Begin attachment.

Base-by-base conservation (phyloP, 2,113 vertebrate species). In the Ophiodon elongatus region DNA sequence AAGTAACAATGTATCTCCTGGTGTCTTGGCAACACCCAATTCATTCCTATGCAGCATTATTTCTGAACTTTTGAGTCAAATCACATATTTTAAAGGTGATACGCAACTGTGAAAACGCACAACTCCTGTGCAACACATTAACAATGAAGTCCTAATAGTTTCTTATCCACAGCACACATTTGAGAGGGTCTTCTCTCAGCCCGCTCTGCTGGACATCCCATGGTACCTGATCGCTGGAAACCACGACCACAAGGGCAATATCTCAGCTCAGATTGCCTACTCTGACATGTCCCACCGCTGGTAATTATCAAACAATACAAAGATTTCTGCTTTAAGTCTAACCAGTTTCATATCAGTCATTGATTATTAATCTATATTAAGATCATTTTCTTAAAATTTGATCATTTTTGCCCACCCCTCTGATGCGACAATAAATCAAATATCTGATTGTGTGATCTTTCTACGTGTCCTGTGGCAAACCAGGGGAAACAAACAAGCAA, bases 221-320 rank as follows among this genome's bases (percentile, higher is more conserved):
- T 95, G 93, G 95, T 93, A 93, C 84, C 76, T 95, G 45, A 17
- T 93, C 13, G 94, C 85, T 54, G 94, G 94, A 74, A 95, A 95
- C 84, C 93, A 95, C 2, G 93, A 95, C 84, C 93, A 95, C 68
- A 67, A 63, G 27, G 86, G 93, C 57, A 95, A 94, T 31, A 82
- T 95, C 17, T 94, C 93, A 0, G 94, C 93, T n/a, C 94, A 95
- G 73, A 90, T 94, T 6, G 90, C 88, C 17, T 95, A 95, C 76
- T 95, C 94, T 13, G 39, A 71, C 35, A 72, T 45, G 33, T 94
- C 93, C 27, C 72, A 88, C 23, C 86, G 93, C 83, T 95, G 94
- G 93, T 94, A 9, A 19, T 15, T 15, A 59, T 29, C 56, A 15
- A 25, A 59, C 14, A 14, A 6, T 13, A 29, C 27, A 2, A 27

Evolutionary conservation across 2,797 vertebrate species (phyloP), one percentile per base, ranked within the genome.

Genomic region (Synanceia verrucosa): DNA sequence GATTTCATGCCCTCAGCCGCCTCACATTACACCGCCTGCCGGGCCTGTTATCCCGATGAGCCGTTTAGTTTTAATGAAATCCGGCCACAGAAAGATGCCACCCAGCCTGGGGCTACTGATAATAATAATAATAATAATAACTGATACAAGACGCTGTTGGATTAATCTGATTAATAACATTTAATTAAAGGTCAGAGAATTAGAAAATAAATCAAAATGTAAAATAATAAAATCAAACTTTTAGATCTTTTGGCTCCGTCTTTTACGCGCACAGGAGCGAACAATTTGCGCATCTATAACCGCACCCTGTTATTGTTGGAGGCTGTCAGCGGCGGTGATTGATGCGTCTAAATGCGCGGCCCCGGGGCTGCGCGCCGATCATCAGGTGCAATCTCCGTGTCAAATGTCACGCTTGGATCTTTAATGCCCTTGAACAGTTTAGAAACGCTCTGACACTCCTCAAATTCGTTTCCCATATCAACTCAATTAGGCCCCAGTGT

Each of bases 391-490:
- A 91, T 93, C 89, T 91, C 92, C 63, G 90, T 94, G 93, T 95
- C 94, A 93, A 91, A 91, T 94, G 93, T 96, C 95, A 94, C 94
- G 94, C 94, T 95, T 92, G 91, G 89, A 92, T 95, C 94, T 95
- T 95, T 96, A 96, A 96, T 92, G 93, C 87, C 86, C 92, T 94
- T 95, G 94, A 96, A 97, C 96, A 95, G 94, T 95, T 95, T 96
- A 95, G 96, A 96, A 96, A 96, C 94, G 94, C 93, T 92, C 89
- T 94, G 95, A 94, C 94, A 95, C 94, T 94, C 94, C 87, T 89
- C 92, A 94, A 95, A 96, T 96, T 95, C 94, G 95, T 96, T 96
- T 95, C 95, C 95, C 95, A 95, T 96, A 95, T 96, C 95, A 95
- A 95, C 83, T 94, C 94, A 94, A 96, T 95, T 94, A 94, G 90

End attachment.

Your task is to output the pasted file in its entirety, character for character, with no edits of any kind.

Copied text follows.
Base-by-base conservation (phyloP, 2,113 vertebrate species). In the Ophiodon elongatus region DNA sequence AAGTAACAATGTATCTCCTGGTGTCTTGGCAACACCCAATTCATTCCTATGCAGCATTATTTCTGAACTTTTGAGTCAAATCACATATTTTAAAGGTGATACGCAACTGTGAAAACGCACAACTCCTGTGCAACACATTAACAATGAAGTCCTAATAGTTTCTTATCCACAGCACACATTTGAGAGGGTCTTCTCTCAGCCCGCTCTGCTGGACATCCCATGGTACCTGATCGCTGGAAACCACGACCACAAGGGCAATATCTCAGCTCAGATTGCCTACTCTGACATGTCCCACCGCTGGTAATTATCAAACAATACAAAGATTTCTGCTTTAAGTCTAACCAGTTTCATATCAGTCATTGATTATTAATCTATATTAAGATCATTTTCTTAAAATTTGATCATTTTTGCCCACCCCTCTGATGCGACAATAAATCAAATATCTGATTGTGTGATCTTTCTACGTGTCCTGTGGCAAACCAGGGGAAACAAACAAGCAA, bases 221-320 rank as follows among this genome's bases (percentile, higher is more conserved):
- T 95, G 93, G 95, T 93, A 93, C 84, C 76, T 95, G 45, A 17
- T 93, C 13, G 94, C 85, T 54, G 94, G 94, A 74, A 95, A 95
- C 84, C 93, A 95, C 2, G 93, A 95, C 84, C 93, A 95, C 68
- A 67, A 63, G 27, G 86, G 93, C 57, A 95, A 94, T 31, A 82
- T 95, C 17, T 94, C 93, A 0, G 94, C 93, T n/a, C 94, A 95
- G 73, A 90, T 94, T 6, G 90, C 88, C 17, T 95, A 95, C 76
- T 95, C 94, T 13, G 39, A 71, C 35, A 72, T 45, G 33, T 94
- C 93, C 27, C 72, A 88, C 23, C 86, G 93, C 83, T 95, G 94
- G 93, T 94, A 9, A 19, T 15, T 15, A 59, T 29, C 56, A 15
- A 25, A 59, C 14, A 14, A 6, T 13, A 29, C 27, A 2, A 27

Evolutionary conservation across 2,797 vertebrate species (phyloP), one percentile per base, ranked within the genome.

Genomic region (Synanceia verrucosa): DNA sequence GATTTCATGCCCTCAGCCGCCTCACATTACACCGCCTGCCGGGCCTGTTATCCCGATGAGCCGTTTAGTTTTAATGAAATCCGGCCACAGAAAGATGCCACCCAGCCTGGGGCTACTGATAATAATAATAATAATAATAACTGATACAAGACGCTGTTGGATTAATCTGATTAATAACATTTAATTAAAGGTCAGAGAATTAGAAAATAAATCAAAATGTAAAATAATAAAATCAAACTTTTAGATCTTTTGGCTCCGTCTTTTACGCGCACAGGAGCGAACAATTTGCGCATCTATAACCGCACCCTGTTATTGTTGGAGGCTGTCAGCGGCGGTGATTGATGCGTCTAAATGCGCGGCCCCGGGGCTGCGCGCCGATCATCAGGTGCAATCTCCGTGTCAAATGTCACGCTTGGATCTTTAATGCCCTTGAACAGTTTAGAAACGCTCTGACACTCCTCAAATTCGTTTCCCATATCAACTCAATTAGGCCCCAGTGT

Each of bases 391-490:
- A 91, T 93, C 89, T 91, C 92, C 63, G 90, T 94, G 93, T 95
- C 94, A 93, A 91, A 91, T 94, G 93, T 96, C 95, A 94, C 94
- G 94, C 94, T 95, T 92, G 91, G 89, A 92, T 95, C 94, T 95
- T 95, T 96, A 96, A 96, T 92, G 93, C 87, C 86, C 92, T 94
- T 95, G 94, A 96, A 97, C 96, A 95, G 94, T 95, T 95, T 96
- A 95, G 96, A 96, A 96, A 96, C 94, G 94, C 93, T 92, C 89
- T 94, G 95, A 94, C 94, A 95, C 94, T 94, C 94, C 87, T 89
- C 92, A 94, A 95, A 96, T 96, T 95, C 94, G 95, T 96, T 96
- T 95, C 95, C 95, C 95, A 95, T 96, A 95, T 96, C 95, A 95
- A 95, C 83, T 94, C 94, A 94, A 96, T 95, T 94, A 94, G 90